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|Question:||Good morning. Here is an interesting one. Do you have any information or could you expound on the relationship between the words: Urim (Hebrew), Aurum (Latin), Oro (Spanish), Ore, Or (That's the French isn't it). Urim is from the Bible. Also, I was wondering if these words are related to the name of the ancient middle eastern place called Ophir (in the Bible too). I'm thinking that in the Bible when it says ''the Urim...'' that it is talking about ''the shiny, brilliant, gold-like things'' sort of. Plural of course because ''im'' in Hebrew makes things plural. Aurora, Aura are obviously all related. Thanks a lot.|
|Reply:||As Dr Stahlke notes, the etymology of metal words like "gold" is not always clear. I can tell you want the standard etymologies are Spanish 'oro' and French 'or' are both direct descendants of Latin 'aurum' which is said to be from Proto-Italic 'auso'- "glow, dawn". Note that this etymology assumes that the root was aus-, meaning that the /r/ was a Latin innovation. In fact, many word-internal /r/'s in Latin were originally /s/, which means that if a borrowing is pre-Latin, you might expect an /s/ and not an /r/. FYI - According to the Oxford English dictionary, the "ore" word is not directly connected with Latin "aurum" There are plenty of words with unclear origins in the Mediterranean region such as "wine" (possibly a Semitic borrowing into Latin), but their exact origins can be difficult to determine because of the way its transmitted. Ideally, you should be able to have a consistent phonetic pattern between original Semitic words and Latin words.|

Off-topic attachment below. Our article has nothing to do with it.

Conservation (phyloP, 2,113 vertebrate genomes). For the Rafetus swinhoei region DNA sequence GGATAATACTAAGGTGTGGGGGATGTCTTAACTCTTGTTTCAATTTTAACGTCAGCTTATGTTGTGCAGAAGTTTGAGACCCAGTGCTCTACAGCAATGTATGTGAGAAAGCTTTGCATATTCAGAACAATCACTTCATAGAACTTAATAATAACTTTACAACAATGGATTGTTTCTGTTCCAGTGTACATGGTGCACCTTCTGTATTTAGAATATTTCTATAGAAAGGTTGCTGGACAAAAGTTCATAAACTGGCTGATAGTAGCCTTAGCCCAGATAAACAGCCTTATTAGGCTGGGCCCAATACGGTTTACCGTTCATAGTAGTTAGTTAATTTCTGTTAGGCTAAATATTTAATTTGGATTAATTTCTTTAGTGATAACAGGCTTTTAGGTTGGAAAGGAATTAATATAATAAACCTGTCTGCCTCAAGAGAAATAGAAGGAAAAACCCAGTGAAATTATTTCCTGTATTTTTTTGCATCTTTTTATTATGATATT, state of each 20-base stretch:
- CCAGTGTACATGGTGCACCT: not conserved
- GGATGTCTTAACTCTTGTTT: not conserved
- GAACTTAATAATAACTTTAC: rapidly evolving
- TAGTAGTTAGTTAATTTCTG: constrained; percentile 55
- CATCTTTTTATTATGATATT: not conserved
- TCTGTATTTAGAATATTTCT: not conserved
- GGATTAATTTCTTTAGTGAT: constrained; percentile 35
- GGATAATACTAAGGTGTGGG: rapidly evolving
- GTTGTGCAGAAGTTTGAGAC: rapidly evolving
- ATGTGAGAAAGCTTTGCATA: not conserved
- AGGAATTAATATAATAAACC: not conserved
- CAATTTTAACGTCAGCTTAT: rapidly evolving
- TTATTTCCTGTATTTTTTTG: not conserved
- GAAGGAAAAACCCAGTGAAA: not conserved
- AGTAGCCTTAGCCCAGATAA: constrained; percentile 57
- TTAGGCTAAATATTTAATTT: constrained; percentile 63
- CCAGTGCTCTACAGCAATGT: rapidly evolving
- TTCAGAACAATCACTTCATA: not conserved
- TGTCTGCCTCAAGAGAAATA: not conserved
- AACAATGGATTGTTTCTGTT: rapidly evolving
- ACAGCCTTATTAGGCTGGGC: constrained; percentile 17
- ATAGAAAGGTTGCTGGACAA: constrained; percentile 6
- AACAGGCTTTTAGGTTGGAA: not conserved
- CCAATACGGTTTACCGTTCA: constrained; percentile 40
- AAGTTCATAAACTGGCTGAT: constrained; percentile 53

|Reply From:||Elizabeth J Pyatt click here to access email|